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ACCESSION NUMBER:376228
FILE ID:SFF414
DATE:01/26/95
TITLE:DEMOCRATS ISSUE ALTERNATIVES TO REPUBLICAN AGENDA (01/26/95)
TEXT:*SFF414   01/26/95
DEMOCRATS ISSUE ALTERNATIVES TO REPUBLICAN AGENDA
(Moderate and liberal Democrats offer own agendas) (780)
By Wendy S. Ross
USIA Congressional Affairs Writer
Washington -- Vowing "hand-to-hand combat" with Republicans to gain the
support of the "vital center" of the American electorate, centrist
Democrats December 5 released an alternative to what they called "the
bumper-sticker bromides" of the Republicans' "Contract with America."
The Progressive Policy Institute (PPI), the policy arm of the Democratic
Leadership Council (DLC), an independent think tank, unveiled its own
10-point legislative agenda, which DLC president Al From said would push
the country in a "far different direction" than the Republican contract.
From said the Republicans' Contract with America offers "political
symbolism," such as a balanced-budget amendment, while the Democrats'
proposal offers "real suggestions."
The DLC blueprint shares many of the Republican Party's reform themes but
differs in details and direction.  And the moderate Democratic group
included health care reform as one of its top priorities, an issue that is
absent from the House Republican "Contract with America."
The DLC proposed package also calls for cutting the federal deficit;
reforming welfare, housing, and job training programs; a nuclear policy
aimed at reducing arsenals and toughening verification; a comprehensive
reassessment of defense needs; an expansion of the North American Free
Trade Agreement to include other hemispheric nations; a plan to shift money
and power from Washington to state and local governments; and a
comprehensive strategy to deal with teen pregnancy.
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In releasing the 10-point program, the DLC said it hoped to offer Democrats
a path to regaining the support of middle class Americans who supported
Republicans in the November elections.  But organization leaders concede
their ideas will have difficulty getting approved by a
Republican-controlled Congress and would face an uncertain future in the
Clinton White House.
At a January 18 Capitol Hill news conference, the Progressive Caucus, a
34-member group of liberal Democrats launched its own counter-offensive to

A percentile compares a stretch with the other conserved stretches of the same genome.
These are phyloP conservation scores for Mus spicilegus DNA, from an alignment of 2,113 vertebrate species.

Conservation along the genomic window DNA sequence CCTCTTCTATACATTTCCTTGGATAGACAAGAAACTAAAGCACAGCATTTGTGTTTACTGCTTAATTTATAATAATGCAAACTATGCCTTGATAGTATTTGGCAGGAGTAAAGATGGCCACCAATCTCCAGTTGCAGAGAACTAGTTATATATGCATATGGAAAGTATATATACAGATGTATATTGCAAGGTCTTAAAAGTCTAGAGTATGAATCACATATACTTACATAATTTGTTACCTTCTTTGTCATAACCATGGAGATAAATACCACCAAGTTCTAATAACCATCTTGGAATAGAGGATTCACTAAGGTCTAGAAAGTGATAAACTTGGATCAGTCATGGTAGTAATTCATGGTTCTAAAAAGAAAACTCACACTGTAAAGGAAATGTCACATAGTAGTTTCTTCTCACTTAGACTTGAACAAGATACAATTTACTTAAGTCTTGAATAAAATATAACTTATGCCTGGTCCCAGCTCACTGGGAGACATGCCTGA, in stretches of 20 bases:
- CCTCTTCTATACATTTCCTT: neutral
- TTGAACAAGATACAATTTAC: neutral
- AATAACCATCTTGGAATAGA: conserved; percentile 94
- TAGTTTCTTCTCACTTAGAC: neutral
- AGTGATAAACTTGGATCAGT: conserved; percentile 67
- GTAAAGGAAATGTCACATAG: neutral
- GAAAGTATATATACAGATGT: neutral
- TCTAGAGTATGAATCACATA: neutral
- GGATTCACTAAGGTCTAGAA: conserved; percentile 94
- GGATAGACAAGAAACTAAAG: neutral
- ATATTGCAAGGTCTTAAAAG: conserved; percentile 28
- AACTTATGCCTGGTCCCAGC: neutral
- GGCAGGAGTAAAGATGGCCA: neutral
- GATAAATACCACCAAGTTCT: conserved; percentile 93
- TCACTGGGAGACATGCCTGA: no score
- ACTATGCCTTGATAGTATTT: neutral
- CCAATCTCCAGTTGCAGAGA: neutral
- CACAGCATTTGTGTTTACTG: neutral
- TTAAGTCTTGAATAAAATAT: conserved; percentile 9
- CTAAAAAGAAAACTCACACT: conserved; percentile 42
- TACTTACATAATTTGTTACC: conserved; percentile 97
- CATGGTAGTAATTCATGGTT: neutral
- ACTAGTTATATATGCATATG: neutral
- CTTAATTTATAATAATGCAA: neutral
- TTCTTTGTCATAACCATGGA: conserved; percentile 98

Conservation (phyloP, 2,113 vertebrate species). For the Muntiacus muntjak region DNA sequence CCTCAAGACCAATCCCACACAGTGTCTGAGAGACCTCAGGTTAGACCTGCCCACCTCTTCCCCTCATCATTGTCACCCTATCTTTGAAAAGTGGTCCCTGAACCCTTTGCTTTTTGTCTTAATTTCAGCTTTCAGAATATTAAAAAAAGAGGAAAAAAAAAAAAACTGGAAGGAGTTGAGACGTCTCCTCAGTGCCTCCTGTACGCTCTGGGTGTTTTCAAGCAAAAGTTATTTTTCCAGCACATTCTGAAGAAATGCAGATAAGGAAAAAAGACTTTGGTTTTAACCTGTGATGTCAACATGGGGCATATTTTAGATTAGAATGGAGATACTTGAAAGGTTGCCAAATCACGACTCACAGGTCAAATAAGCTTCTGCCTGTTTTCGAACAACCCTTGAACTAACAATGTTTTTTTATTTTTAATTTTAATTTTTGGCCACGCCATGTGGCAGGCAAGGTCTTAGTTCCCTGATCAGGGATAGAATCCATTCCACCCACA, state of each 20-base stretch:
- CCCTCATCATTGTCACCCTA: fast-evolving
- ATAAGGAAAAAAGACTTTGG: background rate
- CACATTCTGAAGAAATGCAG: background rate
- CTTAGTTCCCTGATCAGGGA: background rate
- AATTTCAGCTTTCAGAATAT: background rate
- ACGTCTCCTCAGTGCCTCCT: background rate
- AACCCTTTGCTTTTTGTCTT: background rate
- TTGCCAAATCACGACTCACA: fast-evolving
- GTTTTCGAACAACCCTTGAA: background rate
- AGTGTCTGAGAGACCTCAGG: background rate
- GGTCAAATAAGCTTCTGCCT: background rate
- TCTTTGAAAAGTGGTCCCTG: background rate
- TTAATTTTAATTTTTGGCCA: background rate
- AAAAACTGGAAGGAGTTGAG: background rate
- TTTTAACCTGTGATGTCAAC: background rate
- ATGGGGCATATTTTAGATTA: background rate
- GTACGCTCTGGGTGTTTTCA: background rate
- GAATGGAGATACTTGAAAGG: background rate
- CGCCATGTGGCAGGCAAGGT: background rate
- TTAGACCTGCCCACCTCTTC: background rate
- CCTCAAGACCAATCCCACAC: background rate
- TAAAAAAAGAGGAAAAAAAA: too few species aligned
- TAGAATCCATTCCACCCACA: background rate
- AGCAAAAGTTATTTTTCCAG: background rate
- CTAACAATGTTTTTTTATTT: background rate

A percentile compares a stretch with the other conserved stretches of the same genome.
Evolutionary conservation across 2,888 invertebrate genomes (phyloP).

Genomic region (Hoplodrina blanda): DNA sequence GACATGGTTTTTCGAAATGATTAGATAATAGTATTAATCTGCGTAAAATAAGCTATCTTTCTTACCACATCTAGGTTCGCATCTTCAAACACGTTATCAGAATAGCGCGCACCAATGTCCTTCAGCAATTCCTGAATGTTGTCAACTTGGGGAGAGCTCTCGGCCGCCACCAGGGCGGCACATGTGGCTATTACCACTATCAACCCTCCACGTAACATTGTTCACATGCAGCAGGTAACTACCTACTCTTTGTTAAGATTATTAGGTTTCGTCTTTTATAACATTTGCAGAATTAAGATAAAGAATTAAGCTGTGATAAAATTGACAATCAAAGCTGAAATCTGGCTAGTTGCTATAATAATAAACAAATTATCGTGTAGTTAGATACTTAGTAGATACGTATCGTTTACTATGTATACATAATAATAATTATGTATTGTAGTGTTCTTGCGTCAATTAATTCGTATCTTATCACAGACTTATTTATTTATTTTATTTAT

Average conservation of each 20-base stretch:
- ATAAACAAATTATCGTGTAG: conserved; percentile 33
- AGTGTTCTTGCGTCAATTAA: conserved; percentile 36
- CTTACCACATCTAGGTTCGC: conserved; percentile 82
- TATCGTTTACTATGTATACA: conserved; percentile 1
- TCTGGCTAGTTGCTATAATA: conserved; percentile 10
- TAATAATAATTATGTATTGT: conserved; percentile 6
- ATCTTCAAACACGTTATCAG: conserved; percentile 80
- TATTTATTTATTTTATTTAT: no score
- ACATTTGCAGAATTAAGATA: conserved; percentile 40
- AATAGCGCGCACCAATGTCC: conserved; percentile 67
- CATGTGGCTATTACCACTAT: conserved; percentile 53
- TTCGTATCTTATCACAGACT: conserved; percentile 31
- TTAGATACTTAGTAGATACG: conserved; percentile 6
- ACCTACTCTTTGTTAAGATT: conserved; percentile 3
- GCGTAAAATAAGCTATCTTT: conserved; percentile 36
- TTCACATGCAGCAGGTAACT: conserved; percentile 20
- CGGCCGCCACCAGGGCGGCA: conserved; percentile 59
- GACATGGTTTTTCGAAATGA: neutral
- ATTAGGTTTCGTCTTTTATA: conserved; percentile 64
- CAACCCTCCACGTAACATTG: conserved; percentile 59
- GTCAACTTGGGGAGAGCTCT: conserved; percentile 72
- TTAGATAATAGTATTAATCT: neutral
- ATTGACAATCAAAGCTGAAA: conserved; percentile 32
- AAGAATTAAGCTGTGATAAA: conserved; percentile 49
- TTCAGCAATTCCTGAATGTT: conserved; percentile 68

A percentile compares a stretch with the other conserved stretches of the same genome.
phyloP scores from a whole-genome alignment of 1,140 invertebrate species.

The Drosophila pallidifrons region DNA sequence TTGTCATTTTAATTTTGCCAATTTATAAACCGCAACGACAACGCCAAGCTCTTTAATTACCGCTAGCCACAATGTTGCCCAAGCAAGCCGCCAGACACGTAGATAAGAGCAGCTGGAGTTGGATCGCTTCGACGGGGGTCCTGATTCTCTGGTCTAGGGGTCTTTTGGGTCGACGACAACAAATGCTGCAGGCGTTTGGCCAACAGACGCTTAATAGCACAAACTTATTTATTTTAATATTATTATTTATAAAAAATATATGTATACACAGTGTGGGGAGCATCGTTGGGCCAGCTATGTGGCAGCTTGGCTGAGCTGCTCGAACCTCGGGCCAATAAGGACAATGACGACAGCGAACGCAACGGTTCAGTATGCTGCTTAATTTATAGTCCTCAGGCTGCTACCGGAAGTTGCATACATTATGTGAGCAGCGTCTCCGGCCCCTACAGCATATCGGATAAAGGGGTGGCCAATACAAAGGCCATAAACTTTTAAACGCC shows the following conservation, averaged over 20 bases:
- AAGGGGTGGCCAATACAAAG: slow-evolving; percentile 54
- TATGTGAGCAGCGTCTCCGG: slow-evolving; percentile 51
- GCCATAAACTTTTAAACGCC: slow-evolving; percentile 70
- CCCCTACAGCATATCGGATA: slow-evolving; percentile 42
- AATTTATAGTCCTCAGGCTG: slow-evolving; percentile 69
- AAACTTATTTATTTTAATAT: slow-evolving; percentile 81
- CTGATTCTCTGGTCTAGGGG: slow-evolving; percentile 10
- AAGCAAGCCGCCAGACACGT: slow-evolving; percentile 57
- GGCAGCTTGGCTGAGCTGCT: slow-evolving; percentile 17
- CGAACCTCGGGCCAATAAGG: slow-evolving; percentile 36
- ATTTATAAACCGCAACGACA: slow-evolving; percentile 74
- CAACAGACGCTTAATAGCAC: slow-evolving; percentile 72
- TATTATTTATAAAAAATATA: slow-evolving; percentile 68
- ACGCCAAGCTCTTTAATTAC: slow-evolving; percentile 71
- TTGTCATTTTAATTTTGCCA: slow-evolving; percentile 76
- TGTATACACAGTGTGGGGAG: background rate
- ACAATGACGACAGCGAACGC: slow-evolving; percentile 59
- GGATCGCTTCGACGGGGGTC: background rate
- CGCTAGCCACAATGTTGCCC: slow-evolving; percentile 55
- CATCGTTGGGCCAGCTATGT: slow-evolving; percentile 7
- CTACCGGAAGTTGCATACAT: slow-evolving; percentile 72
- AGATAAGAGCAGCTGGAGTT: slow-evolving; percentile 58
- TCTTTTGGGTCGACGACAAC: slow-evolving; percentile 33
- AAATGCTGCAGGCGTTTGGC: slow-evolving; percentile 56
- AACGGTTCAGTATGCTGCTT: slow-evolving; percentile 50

the Republican "Contract With America."
Caucus members, including House Minority Whip David Bonior and former House
Armed Services Chairman Ron Dellums, urged the passage of a progressive
11-point contract -- "The Progressive Promise: Fairness" and the
cancellation of the Republican contract.
In contrast to the Republican blueprint that centers on tax cuts, decreased
regulation and decreased social spending, the progressive Democrats say
their plan "is rooted in the principles of social and economic justice,
nondiscrimination and tolerance," and would "embody national priorities
which reflect the interests and needs of all the American people, not just
the wealthy and powerful."
The points in the plan are:
-- The Fiscal Fairness Act that would allow a waiver of the balanced budget
requirement in any year in which the national unemployment rate exceeds
four percent.
-- The Equal Justice Before the Law Act, an anti-crime package that would
retain much of the 1994 crime bill plus tougher enforcement against
white-collar crime and violations of child labor laws.
-- The Corporate Responsibility Act that would cut subsidies and tax breaks
to many corporations, require more cleanup efforts from polluting companies
and strengthen collective bargaining laws.
-- The Family Foundation Act that would raise the minimum wage, strengthen
child-support collection and aim to help parents find affordable child care
and health care.
-- The American Homemakers and Caregivers Act that would give tax breaks to
spouses who stay at home with children under six years old, or who are
spending money on home health care, education expenses or to start a small
business.
-- The National Economic Security Act that would cut the Pentagon and CIA
(Central Intelligence Agency) budgets and use the money for domestic social
needs.
-- The Cradle-to-Grave Health Care Act, legislation to establish a
state-based single payer health care plan, while requiring a sense of the
Congress resolution against cuts in Social Security, Medicare and Medicaid.
-- The Job Creation and Invest in America Act that would create at least one
million jobs in the United States in each of the next two years from new
investment to re-build and upgrade U.S. physical infrastructure and
clean-up the environment.
-- The Taking Back Our Congress Act, a measure to impose campaign finance
and lobbying reform on both the House and Senate and authorize some public
financing of congressional elections to make it more affordable for more
candidates to run for office regardless of personal wealth.
-- The Public Interest Legislature Act that would strengthen financial
disclosure requirements on members of Congress.
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-- The Export American Products, Not American Jobs Act, that would eliminate
tax and trade breaks for American companies that produce goods offshore,
and prohibit new fast-track trade agreements without enforceable worker,
safety and environmental provisions.
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